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Odi's astoundingly incomplete notes

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Crashes after updating microcode-data

Today Gentoo released the Intel Microcode update: sys-apps/microcode-data-20150121
After installation immediately a lot of applications crashed with the following log:
kernel: traps: NetworkManager[1308] trap invalid opcode ip:7f8bba0b093a sp:7fffd40a22e8 error:0 in libpthread-2.20.so[7f8bba0a5000+16000]

Some research revealed that this machine has an Intel Haswell CPU with buggy TSX. And the microcode update fixes this by effectively disabling TSX. This in itself is not a problem yet.

The most popular code that uses TSX is libpthread of glibc. And I had used an too old gcc version to compile glibc, with -march=native in CFLAGS. Unfortunately this gcc version enables TSX (hle, rtm) with the native optimizations enabled. So everything crashed at once.

The fix was to simply recompile glibc with gcc-4.8.4:
# gcc-config -l
 [1] x86_64-pc-linux-gnu-4.8.4 *
# emerge -1 glibc
You can check if gcc disables hle and rtm on your Haswell CPU correctly:
$ gcc -march=native -E -v - </dev/null 2>&1 | sed -n 's/.* -v - //p'
-march=core-avx2 -mcx16 -msahf -mmovbe -maes -mpclmul -mpopcnt -mabm -mno-lwp -mfma -mno-fma4 -mno-xop -mbmi -mbmi2 -mno-tbm -mavx -mavx2 -msse4.2 -msse4.1 -mlzcnt -mno-rtm -mno-hle -mrdrnd -mf16c -mfsgsbase -mno-rdseed -mno-prfchw -mno-adx -mfxsr -mxsave -mxsaveopt --param l1-cache-size=32 --param l1-cache-line-size=64 --param l2-cache-size=6144 -mtune=core-avx2 -fstack-protector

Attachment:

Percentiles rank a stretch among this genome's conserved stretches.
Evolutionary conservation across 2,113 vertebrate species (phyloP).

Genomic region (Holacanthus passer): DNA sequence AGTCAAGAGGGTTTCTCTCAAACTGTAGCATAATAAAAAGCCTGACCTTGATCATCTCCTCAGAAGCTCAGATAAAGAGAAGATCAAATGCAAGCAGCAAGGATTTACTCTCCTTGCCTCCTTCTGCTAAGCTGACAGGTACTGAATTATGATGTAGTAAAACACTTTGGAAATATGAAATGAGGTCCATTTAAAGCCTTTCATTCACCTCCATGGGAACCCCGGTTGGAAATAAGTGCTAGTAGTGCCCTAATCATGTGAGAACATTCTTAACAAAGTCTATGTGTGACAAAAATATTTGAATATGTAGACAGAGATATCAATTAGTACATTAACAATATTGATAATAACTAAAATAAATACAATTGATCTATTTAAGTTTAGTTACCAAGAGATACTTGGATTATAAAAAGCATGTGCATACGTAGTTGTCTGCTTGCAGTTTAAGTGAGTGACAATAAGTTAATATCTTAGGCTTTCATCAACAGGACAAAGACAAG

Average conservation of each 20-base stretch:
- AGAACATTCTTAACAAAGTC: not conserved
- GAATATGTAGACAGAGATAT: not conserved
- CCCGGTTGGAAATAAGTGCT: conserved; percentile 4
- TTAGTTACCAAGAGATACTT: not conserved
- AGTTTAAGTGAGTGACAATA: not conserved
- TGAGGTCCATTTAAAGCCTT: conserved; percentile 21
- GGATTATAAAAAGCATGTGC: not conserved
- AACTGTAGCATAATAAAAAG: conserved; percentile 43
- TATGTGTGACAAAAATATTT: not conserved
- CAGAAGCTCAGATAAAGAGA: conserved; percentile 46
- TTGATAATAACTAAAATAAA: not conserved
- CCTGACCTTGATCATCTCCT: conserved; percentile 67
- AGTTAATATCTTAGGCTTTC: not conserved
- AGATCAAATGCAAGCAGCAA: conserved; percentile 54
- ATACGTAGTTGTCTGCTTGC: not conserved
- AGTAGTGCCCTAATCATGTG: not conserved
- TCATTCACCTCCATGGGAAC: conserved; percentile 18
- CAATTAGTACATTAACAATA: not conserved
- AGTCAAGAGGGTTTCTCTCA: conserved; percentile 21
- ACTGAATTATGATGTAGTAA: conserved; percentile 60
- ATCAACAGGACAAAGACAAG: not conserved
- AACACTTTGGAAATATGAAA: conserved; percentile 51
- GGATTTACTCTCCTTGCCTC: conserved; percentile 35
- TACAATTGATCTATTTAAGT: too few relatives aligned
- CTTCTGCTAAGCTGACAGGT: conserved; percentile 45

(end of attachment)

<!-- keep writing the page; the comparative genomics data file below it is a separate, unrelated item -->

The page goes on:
posted on 2015-04-15 14:30 CEST in Code | 0 comments | permalink

Do not use Xerces, Xalan any more!

For years Java developers were used to require Apache Xerces and Xalan for their XML stuff. But those times are over. All this stuff is no longer necessary in modern JDKs (since at least 1.6 basically) and it does more harm than good to have these jars in your classpath or endorsed libs!

The problem is that the Internet is littered with references to Xerces and that even their Website is totally misleading. If you read that stuff you would believe that this is actually usefull code. But it isn't any more!

The first sentence on the website is "Welcome to the future!". But that's from at least 2010! The classes in xml-apis.jar are from 2009! All the code is build for JDK 1.3! Come on! Anybody who is still running 1.3 already has a lot of problems with the memory model / thread synchronization, let alone security issues! xml-apis contains ancient versions of JDK standard classes. For instance XMLStreamException doesn't even initialize the Exception's cause field, getting you nothing but incomplete stack traces.

I really wonder why this project can't get around to admit that it is effectively dead. They should really put a big fat warning on their website:


But no! All that 20 year old documentation still tells people to put that crap into the endorsed folder of the JDK where it will turn a perfectly good XML infrastructure into a jurassic version of itself.

These people don't realize how much worldwide developer time they are wasting by keeping this outdated website up!

Please also note that Xerces has security issues when exposed unconfigured to the Internet (webservices!), whereas JDK's built-in JAXP has sane defaults.

If your project still has Xerces, you should migrate away from it now. Chances are that you hard-coded some stuff on top of Xerces (like validation, feature strings, parser options, etc.). Use the modern JAXP equivalents!
posted on 2015-03-09 11:55 CET in Code | 0 comments | permalink

git: Dangerous default settings in Eclipse

When Eclipse imports a GIT repository, it sets some defaults that I can only describe as outright dangerous:

This setting means that each pull operation will fetch changes for all remote branches and merge them. This is totally unintuitive: it modifies stuff outside of the currently check-out branch. And it is the oposite of the command line git behaviour: you need explicitly specify if you wanted to fetch different branches (git fetch origin somebranch:somebranch)